Vail Daily letter: Enough already
Ryan Summerlin December 20, 2012
Once again America witnesses another senseless and horrific tragedy. We again immediately hear cries for stricter gun control, more enforcement, and tighter security. And the pro-gun lobby will again dust off their rebuttal.
We are seeing a fairly consistent “pattern” here. That is, younger men (boys really) going into public places and randomly opening gunfire on, and killing or seriously wounding unknown and innocent people, and then committing suicide. Rage against the world that rejected them.
But to me this pattern we are witnessing and all too often experiencing goes beyond just guns, cops and security guards. In my humble estimation, this pattern is fairly easy to decipher.
The video gaming industry’s top selling products are war games. Generally marketed to young boys, the goal of the game is to kill as many of the enemy as quickly and efficiently as possible. Young boys isolate themselves for hours playing these games to the point of hand fatigue, blisters and injury. They can even go online and join others in the adrenaline rush of the graphic and bloody random killing.
Social media is anything but social. For too many in our younger generation, being “social” involves Facebook, Twitter, My Space, texting and email. They can interact with society almost exclusively without any real or meaningful personal interaction.
It’s all too easy to hurl vicious commentary outward because they don’t see the actual repercussions of their words on the faces of those they hurt. They become numb to experiencing the real human reaction to their actions and words. And when they do get a reaction, it’s often retaliatory, and they retreat further into isolation.
Combine the above with the inevitable onset of mental illness issues a few of our youth have always experienced and you have a bad recipe for potential disaster.
I offer the following ideas that need to be considered in whole, none really effective on its own:
1. The media should not publish the picture of the perpetrator. As a society, we have long understood that we don’t show a guy who runs naked across the field at sporting event (as not to encourage such behavior). Yet the media will glorify these petty murderers for weeks or years. Is it so difficult to understand that this is exactly what they wanted? And that it further incentivizes the next potential tragedy. This is a no-brainer. It should be immediately implemented.
If the media won’t take it on themselves to do the right thing, then the government should. No more 15 minutes of fame.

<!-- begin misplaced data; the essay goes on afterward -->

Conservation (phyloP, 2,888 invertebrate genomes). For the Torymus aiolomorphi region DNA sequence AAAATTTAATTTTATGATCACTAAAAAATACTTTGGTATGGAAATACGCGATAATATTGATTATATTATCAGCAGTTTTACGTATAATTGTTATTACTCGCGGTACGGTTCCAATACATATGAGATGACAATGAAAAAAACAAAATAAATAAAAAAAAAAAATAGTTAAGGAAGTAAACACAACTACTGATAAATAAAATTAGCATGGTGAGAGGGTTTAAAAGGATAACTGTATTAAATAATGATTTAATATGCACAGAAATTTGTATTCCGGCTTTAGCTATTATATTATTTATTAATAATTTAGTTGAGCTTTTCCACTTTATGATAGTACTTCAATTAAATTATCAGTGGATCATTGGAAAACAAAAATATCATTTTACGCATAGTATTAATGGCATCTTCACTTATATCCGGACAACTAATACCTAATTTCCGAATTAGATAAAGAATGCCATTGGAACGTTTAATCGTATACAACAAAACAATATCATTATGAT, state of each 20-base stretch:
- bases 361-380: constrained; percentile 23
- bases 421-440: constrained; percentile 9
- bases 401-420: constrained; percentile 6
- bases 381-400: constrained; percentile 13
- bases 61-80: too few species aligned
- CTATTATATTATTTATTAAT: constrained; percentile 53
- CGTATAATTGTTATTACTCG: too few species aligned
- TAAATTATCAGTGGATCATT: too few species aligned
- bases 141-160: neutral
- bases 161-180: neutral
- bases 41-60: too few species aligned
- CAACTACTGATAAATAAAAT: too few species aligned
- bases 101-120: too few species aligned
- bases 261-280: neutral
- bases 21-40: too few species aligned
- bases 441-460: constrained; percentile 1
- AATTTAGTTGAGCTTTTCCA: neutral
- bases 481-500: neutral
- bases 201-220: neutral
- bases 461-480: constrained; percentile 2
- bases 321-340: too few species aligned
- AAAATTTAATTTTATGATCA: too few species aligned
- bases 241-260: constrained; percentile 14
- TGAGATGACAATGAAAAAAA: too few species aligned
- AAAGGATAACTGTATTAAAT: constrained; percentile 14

2. While I believe further gun control is not the sole answer, I don’t understand why powerful automatic weapons, designed to kill people in the line of war, are the constitutional right of any person to own. Those who choose to own that class of weaponry should be more toughly vetted and they should be honored and respectful to do so.
If I own something that I intend to use in a lawful manner, why would I resist responsible registration and commitment to secure that weapon from theft or misuse?
3. The video gaming industry needs to acknowledge its far-reaching social responsibility. Their products have a huge impact on the growing minds of their clientele, mostly our children.
The industry needs to quit hiding behind the “it’s what our market wants so we are just providing it.” There’s more to this than just company profits. Heaven forbid your child would see naked people, but simulated violent killing is OK?
4. Parents need to stand up and get their kids away from the gaming box and put down their iPhones once in a while. There’s a big globe spinning out there that has creatures on it called people. Have your children get to know them. Limit time spent on video games. Make your kids put down the iPhone at dinner. Have them volunteer in activities that foster face-to-face interaction. Have them actually make something with the help of others for someone they don’t know. Make them aware that the world isn’t the next gadget!
5. Generally mental health has always been a societal stigma, and most people (who’ve never experienced mental issues) prefer to look the other way. Our society needs to better integrate our understanding and response to those who struggle with these various issues.
We need to react more proactively when mental illness becomes potentially harmful. In most cases these killers gave multiple warning signs prior to the incidents, and hose who saw them lament later about not doing more.
I think most will agree that something needs to be done to thwart further attacks by obviously disturbed young men on random innocent citizens (and children!) just living their daily lives who were just in the wrong place at the wrong time. But don’t take away my rights.